Scientific Merit and Organization of the Total Program and Its Component Parts to be Carried Out in the Facility
Does the applicant provide sufficient evidence of meritorious HIV/AIDS research program(s) that will benefit from completion of the project? How well are the component parts of the research program (that will be carried out in the facility) coordinated and managed? How will the proposed repair, renovation, or modernization activity facilitate the applicant institution’s ability to conduct, expand, improve, or maintain HIV/AIDS biomedical or behavioral research?
Is there sufficient justification for improving this core facility? To what extent will the proposed change in the research environment facilitate the applicant institution’s ability to conduct, expand, improve, or maintain HIV/AIDS biomedical or behavioral research? How will the proposed repair, renovation, or modernization activity increase efficiency in the use of energy, water, and/or materials to reduce adverse effects on the environment?
How will the project align with the institutional long-terms plans for support and advancement of HIV/AIDS research that arise from the currently present research capacities? How will the project benefit underrepresented or underserved populations?
Administrative and Leadership Capabilities of the Applicant’s Officers and Staff
How effective is the facility manager likely to be, based on 1) the administrative approach to managing the facility, 2) the ability to interact with appropriate institutional officials to see that the ongoing needs of the facility are satisfied, and 3) the skills necessary to complete the project on time and within budget?
How effective is the PD/PI likely to be, based on 1) leadership qualities and experience, 2) institutional commitment and support, and 3) the appropriate scientific and fiscal administration skills necessary to complete this project on time and within budget? Does the applicant provide evidence of future commitment in maintaining this facility?
Does the applicant institution provide evidence of future commitment in maintaining this facility?
Anticipated Effect of the Project on Other Relevant Research Programs and Facilities in the Geographic Area and Nationwide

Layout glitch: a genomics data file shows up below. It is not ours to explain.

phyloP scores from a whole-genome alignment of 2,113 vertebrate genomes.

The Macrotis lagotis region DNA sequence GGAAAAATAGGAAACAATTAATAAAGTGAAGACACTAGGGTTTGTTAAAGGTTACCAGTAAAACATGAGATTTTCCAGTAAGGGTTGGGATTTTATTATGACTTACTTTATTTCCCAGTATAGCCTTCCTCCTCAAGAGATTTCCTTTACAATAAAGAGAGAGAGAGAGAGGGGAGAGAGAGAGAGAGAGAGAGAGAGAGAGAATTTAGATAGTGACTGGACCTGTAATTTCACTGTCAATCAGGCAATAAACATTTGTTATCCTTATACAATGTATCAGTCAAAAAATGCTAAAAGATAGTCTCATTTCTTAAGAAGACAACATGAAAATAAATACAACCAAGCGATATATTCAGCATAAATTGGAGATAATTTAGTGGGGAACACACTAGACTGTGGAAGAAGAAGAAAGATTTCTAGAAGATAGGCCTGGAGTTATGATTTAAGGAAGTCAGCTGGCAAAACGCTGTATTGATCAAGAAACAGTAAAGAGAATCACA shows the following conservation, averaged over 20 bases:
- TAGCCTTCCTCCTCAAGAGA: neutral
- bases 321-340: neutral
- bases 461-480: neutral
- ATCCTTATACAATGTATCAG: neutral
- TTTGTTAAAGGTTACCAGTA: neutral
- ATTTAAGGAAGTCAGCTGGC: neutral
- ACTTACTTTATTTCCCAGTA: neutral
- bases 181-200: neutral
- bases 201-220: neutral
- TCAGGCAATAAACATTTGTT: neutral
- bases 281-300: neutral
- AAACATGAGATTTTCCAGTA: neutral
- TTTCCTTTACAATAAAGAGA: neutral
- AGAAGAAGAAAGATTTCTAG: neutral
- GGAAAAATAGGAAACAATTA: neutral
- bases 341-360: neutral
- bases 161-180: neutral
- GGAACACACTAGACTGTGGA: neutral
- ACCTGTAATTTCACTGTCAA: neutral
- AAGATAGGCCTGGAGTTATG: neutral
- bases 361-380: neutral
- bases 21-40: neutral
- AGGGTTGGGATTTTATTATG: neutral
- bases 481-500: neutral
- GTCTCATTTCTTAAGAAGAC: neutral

How likely is the proposed activity to benefit HIV/AIDS research at other institutions in the local geographic area, given the availability or absence of similar or related facilities? In which ways is the proposed activity likely to affect similar or related national facilities or benefit research nationwide?
How likely is the proposed infrastructure improvement to expand HIV/AIDS research capacity addressing problems of special relevance for underserved or underrepresented communities? How will the proposed project resolve currently present infrastructure deficiencies at the applicant institution? How likely is the proposed project to serve as a foundation to expand future HIV/AIDS research?
Need for the Project or Additional Space
How compelling are: 1) the identified need(s) in the HIV/AIDS research capabilities in the applicant organization and elsewhere that the proposed repair, renovation, or modernization activity is intended to address; 2) tangible benefits to the institutional research capability of the proposed activity; and 3) state-of-the-art research capabilities or efficiencies that would otherwise not be available?
Are requests for equipment justified and of direct benefit to the HIV/AIDS research? Will the requested equipment remedy identified deficiencies or fill gaps in HIV/AIDS research?
Design Plan: How likely is the design plan to meet the identified need(s), based on: 1) proposed demolition areas and/or renovation areas, including associated room adjacencies, traffic patterns for the movement of people, animals, and materials (clean and dirty) through the facility, and relative location of needed ancillary areas (e.g., changing rooms for animal facilities); 2) total net and gross square feet of space to be renovated; 3) proposed timeline and sequence of construction; 4) potential problems, alternative strategies, and benchmarks for success presented; and 5) implement sustainable design principles?
Engineering Criteria: How likely are the engineering systems to meet the identified need(s), based on: 1) the engineering criteria, including information about the mechanical, electrical, and plumbing systems, and utilities in the renovation; 2) descriptions of changes or additions to existing mechanical and electrical systems; and 3) the number of air changes per hour, electrical power, light levels, hot and cold water, and steam?
Architectural Criteria: How likely are the architectural criteria and finishes to meet the identified need(s), based on: 1) the size dimensions, function, and net and gross square feet for each component; 2) architectural criteria such as the width of corridors and doors and surface finishes for the project; and 3) quality of life issues (e.g., natural lighting, noise, vibration)?
Line Drawings: How likely are the line drawings to meet the identified need(s), based on: 1) the indicated function of the space; 2) the scale of the line drawings, and indication of adjacencies and operational relationships of equipment; 3) changes to be made to the space; and 4) location of major equipment, fume hoods, sinks, showers, and other major items indicated in the drawings?